Inaugural Libbey Bowl Concert in 1957
Originally designed by renowned architects Austen Pierpont and Roy Wilson, Ojai Festival Bowl was built in what was then know as Civic Center Park for a total construction cost of approximately $12,000. By 1957 construction of the bowl was complete in time for that year’s Ojai music festival which featured the west coast performance of Aaron Copland’s The Tender Land, conducted by Copland himself. The venue quickly became know as an almost magical place to enjoy live performances in harmony with the surrounding nature. In fact, the original bowl was so loved by the citizens of Ojai that its image is prominently featured on Ojai’s city seal. Over the years the bowl has hosted countless live performances by some of the most influential artists in the world.
Despite being much loved by the citizens of Ojai, as the Libbey Bowl was approaching her 50th anniversary much of the original wood structure was showing the ill affects of existing in its damp environment for so long. It was decided that the best way to save this much beloved venue was to replace the rotting wooden structure with a new building constructed of concrete and steal. The citizens of Ojai turned to former mayor, and renowned architect, David Bury to design the new structure for Libbey Bowl. Bury’s primary goal was to build a new structure that was reverent to the original design, while supporting the required infrastructure to support modern live performances. The approximately $4 million in funding was raised by a community-based “Build The Bowl” campaign. After the 2010 Music Festival, the original structure was removed to make room for the new one. The construction of the new structure took almost one year and was finished in June of 2011 just in time for the Ojai Music Festival that year.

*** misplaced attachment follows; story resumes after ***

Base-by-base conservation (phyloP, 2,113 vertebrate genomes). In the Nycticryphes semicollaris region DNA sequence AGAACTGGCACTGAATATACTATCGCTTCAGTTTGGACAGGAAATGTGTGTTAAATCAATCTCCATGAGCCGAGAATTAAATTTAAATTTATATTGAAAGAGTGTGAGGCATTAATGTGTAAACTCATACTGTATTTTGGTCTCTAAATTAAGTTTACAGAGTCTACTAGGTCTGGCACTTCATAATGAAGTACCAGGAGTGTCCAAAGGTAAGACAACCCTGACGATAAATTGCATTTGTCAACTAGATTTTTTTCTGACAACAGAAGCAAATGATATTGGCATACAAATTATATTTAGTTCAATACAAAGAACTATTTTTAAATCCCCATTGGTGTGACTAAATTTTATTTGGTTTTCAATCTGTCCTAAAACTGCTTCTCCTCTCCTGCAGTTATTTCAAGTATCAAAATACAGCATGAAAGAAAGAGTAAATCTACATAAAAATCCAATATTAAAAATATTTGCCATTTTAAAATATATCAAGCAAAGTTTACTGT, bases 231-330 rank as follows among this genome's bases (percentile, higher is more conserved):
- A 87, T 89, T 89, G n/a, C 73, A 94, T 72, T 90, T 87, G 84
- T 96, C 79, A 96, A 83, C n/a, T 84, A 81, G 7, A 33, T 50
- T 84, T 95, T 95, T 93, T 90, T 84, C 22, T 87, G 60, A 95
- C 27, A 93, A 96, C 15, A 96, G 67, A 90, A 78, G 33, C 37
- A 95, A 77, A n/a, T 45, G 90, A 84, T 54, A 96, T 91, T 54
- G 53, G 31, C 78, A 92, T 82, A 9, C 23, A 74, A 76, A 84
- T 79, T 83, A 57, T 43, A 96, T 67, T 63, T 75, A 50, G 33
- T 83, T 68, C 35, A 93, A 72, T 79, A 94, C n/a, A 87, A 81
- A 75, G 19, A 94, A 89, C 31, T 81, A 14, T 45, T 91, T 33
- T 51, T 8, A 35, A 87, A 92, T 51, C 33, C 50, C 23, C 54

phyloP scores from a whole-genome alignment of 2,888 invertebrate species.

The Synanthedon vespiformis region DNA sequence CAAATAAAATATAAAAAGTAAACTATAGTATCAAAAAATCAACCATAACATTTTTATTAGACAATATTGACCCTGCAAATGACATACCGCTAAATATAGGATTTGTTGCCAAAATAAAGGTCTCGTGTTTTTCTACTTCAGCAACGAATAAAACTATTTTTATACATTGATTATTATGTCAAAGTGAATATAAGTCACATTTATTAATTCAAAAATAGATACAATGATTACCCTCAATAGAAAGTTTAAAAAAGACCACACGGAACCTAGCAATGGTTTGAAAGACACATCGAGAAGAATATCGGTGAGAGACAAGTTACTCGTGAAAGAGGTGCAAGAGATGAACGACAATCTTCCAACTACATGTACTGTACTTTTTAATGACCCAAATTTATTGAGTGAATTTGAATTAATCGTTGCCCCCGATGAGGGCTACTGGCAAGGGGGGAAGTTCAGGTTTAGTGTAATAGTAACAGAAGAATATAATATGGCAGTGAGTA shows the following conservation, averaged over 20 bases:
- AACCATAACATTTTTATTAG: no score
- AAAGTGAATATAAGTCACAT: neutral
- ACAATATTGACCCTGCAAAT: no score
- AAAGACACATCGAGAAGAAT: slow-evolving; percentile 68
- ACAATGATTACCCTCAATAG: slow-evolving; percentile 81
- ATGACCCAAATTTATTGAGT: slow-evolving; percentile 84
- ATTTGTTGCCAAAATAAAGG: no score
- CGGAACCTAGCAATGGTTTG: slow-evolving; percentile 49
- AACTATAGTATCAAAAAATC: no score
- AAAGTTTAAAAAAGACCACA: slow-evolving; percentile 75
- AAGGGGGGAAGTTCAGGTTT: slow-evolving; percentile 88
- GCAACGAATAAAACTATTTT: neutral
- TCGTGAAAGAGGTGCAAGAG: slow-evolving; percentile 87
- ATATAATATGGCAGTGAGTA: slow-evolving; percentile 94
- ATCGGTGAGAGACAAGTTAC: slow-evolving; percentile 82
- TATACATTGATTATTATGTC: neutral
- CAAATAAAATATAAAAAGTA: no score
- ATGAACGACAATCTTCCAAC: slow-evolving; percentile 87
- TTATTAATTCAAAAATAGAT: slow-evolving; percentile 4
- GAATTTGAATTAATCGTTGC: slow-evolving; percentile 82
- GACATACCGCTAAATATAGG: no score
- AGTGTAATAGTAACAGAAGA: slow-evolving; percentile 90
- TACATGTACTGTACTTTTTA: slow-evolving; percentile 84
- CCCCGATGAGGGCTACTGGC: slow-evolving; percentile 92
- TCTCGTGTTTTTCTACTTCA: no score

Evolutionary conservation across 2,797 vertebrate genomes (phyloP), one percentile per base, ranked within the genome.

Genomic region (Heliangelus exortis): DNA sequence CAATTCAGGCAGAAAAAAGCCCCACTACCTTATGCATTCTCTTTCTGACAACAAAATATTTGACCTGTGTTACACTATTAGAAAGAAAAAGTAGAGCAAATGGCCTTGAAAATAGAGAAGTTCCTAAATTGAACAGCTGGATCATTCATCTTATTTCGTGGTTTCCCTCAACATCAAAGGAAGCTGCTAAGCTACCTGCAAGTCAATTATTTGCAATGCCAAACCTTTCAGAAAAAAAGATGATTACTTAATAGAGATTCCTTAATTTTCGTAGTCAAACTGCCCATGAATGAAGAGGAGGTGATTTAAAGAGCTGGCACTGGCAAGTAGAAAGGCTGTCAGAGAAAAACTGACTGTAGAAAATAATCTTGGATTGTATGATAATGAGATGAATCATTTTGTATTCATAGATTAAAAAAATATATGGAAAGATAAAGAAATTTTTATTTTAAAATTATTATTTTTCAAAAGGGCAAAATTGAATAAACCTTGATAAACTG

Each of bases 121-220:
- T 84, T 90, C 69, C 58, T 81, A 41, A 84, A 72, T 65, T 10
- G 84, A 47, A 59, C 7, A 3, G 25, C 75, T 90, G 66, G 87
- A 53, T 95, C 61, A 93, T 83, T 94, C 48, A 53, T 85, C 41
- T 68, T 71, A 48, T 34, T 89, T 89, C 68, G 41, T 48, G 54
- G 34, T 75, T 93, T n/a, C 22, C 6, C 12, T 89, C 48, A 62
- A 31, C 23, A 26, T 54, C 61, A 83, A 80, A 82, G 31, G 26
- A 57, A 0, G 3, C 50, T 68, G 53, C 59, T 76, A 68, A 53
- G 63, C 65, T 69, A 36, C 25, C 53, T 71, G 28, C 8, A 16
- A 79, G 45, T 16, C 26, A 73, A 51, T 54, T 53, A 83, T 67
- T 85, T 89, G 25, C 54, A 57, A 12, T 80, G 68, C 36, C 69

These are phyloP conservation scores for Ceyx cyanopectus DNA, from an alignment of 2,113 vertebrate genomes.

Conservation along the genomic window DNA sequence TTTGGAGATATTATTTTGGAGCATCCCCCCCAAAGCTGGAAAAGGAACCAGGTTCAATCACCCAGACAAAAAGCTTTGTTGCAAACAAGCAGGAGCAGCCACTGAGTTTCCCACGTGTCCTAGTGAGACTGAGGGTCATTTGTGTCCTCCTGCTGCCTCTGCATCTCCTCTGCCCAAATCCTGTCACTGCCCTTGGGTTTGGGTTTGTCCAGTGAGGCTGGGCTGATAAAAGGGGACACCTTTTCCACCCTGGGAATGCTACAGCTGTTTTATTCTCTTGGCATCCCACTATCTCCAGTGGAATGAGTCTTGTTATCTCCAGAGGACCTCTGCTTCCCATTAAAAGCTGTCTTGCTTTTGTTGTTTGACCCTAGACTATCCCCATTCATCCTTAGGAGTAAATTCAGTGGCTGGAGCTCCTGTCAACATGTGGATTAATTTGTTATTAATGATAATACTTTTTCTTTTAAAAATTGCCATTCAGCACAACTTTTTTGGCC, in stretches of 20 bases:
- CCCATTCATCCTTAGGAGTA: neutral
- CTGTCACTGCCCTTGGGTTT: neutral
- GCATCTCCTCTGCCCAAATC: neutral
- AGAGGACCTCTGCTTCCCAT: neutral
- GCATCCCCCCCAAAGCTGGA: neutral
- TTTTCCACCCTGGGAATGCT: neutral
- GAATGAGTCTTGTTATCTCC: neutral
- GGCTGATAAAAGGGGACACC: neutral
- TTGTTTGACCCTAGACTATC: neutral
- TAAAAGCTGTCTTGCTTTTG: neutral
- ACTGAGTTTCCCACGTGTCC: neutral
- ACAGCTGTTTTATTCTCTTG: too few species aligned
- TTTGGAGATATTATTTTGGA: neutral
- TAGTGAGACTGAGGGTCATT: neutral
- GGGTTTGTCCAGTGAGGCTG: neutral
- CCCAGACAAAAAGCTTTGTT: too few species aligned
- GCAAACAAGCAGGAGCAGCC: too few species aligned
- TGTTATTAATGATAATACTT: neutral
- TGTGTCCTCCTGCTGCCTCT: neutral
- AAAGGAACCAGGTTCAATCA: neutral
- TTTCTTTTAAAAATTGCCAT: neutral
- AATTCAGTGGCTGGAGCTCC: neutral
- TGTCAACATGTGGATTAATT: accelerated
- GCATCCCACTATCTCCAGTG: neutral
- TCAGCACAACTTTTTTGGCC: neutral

In his architectural review of the new bowl structure for the Los Angles Times, Christopher Hawthorne wrote “Bury’s charge was essentially to keep that long list of changes as inconspicuous as possible. (Where the design is most faithful to the old bowl is around the stage area, where to the naked eye the rebuilt band shell is nearly indistinguishable from the old one; the backstage facilities are more utilitarian and contemporary but also mostly hidden from public view.) His success in doing so makes the new Libbey Bowl a classical-music version of a retro baseball stadium, where spacious suites and modern facilities are cloaked in a layer of familiar architectural form.”